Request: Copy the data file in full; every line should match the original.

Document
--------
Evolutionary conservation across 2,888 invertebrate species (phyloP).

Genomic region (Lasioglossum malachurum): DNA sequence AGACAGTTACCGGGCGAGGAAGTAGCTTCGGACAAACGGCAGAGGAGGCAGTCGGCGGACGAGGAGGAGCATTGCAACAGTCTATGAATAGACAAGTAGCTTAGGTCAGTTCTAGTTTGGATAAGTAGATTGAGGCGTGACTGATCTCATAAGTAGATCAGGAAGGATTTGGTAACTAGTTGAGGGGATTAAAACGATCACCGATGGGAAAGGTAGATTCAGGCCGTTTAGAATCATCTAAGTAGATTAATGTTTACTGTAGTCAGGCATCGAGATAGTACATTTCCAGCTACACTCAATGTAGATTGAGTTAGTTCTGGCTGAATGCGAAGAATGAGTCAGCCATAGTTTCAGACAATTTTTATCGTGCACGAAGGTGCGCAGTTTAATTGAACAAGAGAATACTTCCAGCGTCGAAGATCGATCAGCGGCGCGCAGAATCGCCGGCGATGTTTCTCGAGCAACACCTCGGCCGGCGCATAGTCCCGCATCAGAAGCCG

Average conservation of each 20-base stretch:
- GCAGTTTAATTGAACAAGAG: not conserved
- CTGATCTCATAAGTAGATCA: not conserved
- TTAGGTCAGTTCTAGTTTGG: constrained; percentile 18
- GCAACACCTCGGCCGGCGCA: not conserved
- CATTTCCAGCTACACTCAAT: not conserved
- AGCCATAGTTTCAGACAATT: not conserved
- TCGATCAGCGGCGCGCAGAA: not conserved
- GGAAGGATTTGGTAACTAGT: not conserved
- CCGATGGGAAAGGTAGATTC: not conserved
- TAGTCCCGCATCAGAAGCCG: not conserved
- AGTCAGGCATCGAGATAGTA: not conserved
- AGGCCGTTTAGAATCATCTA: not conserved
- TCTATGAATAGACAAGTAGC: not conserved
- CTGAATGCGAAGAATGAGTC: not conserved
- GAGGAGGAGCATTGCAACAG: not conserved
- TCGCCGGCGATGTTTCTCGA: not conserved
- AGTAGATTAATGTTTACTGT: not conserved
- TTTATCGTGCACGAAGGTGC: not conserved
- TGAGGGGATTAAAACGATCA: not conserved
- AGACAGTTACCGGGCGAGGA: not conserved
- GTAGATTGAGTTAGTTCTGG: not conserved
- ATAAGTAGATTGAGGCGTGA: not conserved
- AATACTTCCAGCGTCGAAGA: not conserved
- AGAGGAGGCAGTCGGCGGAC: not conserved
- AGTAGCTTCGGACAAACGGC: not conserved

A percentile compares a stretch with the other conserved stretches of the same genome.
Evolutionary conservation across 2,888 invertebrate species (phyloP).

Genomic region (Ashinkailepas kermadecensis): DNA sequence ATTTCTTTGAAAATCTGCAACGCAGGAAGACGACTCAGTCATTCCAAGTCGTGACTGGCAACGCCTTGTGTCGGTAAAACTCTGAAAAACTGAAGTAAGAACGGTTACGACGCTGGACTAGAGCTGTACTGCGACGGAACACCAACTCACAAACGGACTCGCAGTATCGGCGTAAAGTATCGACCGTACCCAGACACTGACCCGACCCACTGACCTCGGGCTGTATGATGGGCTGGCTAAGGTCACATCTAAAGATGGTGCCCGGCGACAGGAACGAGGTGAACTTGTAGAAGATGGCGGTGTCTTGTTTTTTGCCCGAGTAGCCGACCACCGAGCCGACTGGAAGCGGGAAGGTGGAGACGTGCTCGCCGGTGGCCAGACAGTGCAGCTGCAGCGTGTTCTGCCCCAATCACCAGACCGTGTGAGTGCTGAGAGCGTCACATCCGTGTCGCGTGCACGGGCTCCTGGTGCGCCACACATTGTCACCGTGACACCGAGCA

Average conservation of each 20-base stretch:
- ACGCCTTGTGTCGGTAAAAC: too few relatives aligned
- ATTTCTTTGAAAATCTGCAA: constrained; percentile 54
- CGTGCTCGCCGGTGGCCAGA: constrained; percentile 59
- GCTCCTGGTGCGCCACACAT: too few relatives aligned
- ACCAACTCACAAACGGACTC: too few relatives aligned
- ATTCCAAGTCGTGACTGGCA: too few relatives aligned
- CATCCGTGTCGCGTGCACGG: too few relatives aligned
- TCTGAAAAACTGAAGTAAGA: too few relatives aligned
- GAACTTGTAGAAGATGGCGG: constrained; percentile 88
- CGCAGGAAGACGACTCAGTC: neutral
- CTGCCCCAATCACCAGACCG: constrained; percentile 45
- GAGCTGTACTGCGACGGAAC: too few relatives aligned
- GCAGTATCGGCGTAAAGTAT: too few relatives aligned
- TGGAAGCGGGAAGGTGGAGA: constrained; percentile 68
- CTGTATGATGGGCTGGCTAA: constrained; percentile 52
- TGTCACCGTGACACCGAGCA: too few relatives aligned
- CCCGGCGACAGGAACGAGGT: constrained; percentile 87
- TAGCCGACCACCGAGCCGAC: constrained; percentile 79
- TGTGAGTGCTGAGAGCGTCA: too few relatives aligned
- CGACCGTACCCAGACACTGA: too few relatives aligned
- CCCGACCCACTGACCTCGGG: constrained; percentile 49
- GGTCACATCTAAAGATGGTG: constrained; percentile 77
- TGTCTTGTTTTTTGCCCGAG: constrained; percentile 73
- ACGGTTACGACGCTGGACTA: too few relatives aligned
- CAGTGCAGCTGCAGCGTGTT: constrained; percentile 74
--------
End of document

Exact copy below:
Evolutionary conservation across 2,888 invertebrate species (phyloP).

Genomic region (Lasioglossum malachurum): DNA sequence AGACAGTTACCGGGCGAGGAAGTAGCTTCGGACAAACGGCAGAGGAGGCAGTCGGCGGACGAGGAGGAGCATTGCAACAGTCTATGAATAGACAAGTAGCTTAGGTCAGTTCTAGTTTGGATAAGTAGATTGAGGCGTGACTGATCTCATAAGTAGATCAGGAAGGATTTGGTAACTAGTTGAGGGGATTAAAACGATCACCGATGGGAAAGGTAGATTCAGGCCGTTTAGAATCATCTAAGTAGATTAATGTTTACTGTAGTCAGGCATCGAGATAGTACATTTCCAGCTACACTCAATGTAGATTGAGTTAGTTCTGGCTGAATGCGAAGAATGAGTCAGCCATAGTTTCAGACAATTTTTATCGTGCACGAAGGTGCGCAGTTTAATTGAACAAGAGAATACTTCCAGCGTCGAAGATCGATCAGCGGCGCGCAGAATCGCCGGCGATGTTTCTCGAGCAACACCTCGGCCGGCGCATAGTCCCGCATCAGAAGCCG

Average conservation of each 20-base stretch:
- GCAGTTTAATTGAACAAGAG: not conserved
- CTGATCTCATAAGTAGATCA: not conserved
- TTAGGTCAGTTCTAGTTTGG: constrained; percentile 18
- GCAACACCTCGGCCGGCGCA: not conserved
- CATTTCCAGCTACACTCAAT: not conserved
- AGCCATAGTTTCAGACAATT: not conserved
- TCGATCAGCGGCGCGCAGAA: not conserved
- GGAAGGATTTGGTAACTAGT: not conserved
- CCGATGGGAAAGGTAGATTC: not conserved
- TAGTCCCGCATCAGAAGCCG: not conserved
- AGTCAGGCATCGAGATAGTA: not conserved
- AGGCCGTTTAGAATCATCTA: not conserved
- TCTATGAATAGACAAGTAGC: not conserved
- CTGAATGCGAAGAATGAGTC: not conserved
- GAGGAGGAGCATTGCAACAG: not conserved
- TCGCCGGCGATGTTTCTCGA: not conserved
- AGTAGATTAATGTTTACTGT: not conserved
- TTTATCGTGCACGAAGGTGC: not conserved
- TGAGGGGATTAAAACGATCA: not conserved
- AGACAGTTACCGGGCGAGGA: not conserved
- GTAGATTGAGTTAGTTCTGG: not conserved
- ATAAGTAGATTGAGGCGTGA: not conserved
- AATACTTCCAGCGTCGAAGA: not conserved
- AGAGGAGGCAGTCGGCGGAC: not conserved
- AGTAGCTTCGGACAAACGGC: not conserved

A percentile compares a stretch with the other conserved stretches of the same genome.
Evolutionary conservation across 2,888 invertebrate species (phyloP).

Genomic region (Ashinkailepas kermadecensis): DNA sequence ATTTCTTTGAAAATCTGCAACGCAGGAAGACGACTCAGTCATTCCAAGTCGTGACTGGCAACGCCTTGTGTCGGTAAAACTCTGAAAAACTGAAGTAAGAACGGTTACGACGCTGGACTAGAGCTGTACTGCGACGGAACACCAACTCACAAACGGACTCGCAGTATCGGCGTAAAGTATCGACCGTACCCAGACACTGACCCGACCCACTGACCTCGGGCTGTATGATGGGCTGGCTAAGGTCACATCTAAAGATGGTGCCCGGCGACAGGAACGAGGTGAACTTGTAGAAGATGGCGGTGTCTTGTTTTTTGCCCGAGTAGCCGACCACCGAGCCGACTGGAAGCGGGAAGGTGGAGACGTGCTCGCCGGTGGCCAGACAGTGCAGCTGCAGCGTGTTCTGCCCCAATCACCAGACCGTGTGAGTGCTGAGAGCGTCACATCCGTGTCGCGTGCACGGGCTCCTGGTGCGCCACACATTGTCACCGTGACACCGAGCA

Average conservation of each 20-base stretch:
- ACGCCTTGTGTCGGTAAAAC: too few relatives aligned
- ATTTCTTTGAAAATCTGCAA: constrained; percentile 54
- CGTGCTCGCCGGTGGCCAGA: constrained; percentile 59
- GCTCCTGGTGCGCCACACAT: too few relatives aligned
- ACCAACTCACAAACGGACTC: too few relatives aligned
- ATTCCAAGTCGTGACTGGCA: too few relatives aligned
- CATCCGTGTCGCGTGCACGG: too few relatives aligned
- TCTGAAAAACTGAAGTAAGA: too few relatives aligned
- GAACTTGTAGAAGATGGCGG: constrained; percentile 88
- CGCAGGAAGACGACTCAGTC: neutral
- CTGCCCCAATCACCAGACCG: constrained; percentile 45
- GAGCTGTACTGCGACGGAAC: too few relatives aligned
- GCAGTATCGGCGTAAAGTAT: too few relatives aligned
- TGGAAGCGGGAAGGTGGAGA: constrained; percentile 68
- CTGTATGATGGGCTGGCTAA: constrained; percentile 52
- TGTCACCGTGACACCGAGCA: too few relatives aligned
- CCCGGCGACAGGAACGAGGT: constrained; percentile 87
- TAGCCGACCACCGAGCCGAC: constrained; percentile 79
- TGTGAGTGCTGAGAGCGTCA: too few relatives aligned
- CGACCGTACCCAGACACTGA: too few relatives aligned
- CCCGACCCACTGACCTCGGG: constrained; percentile 49
- GGTCACATCTAAAGATGGTG: constrained; percentile 77
- TGTCTTGTTTTTTGCCCGAG: constrained; percentile 73
- ACGGTTACGACGCTGGACTA: too few relatives aligned
- CAGTGCAGCTGCAGCGTGTT: constrained; percentile 74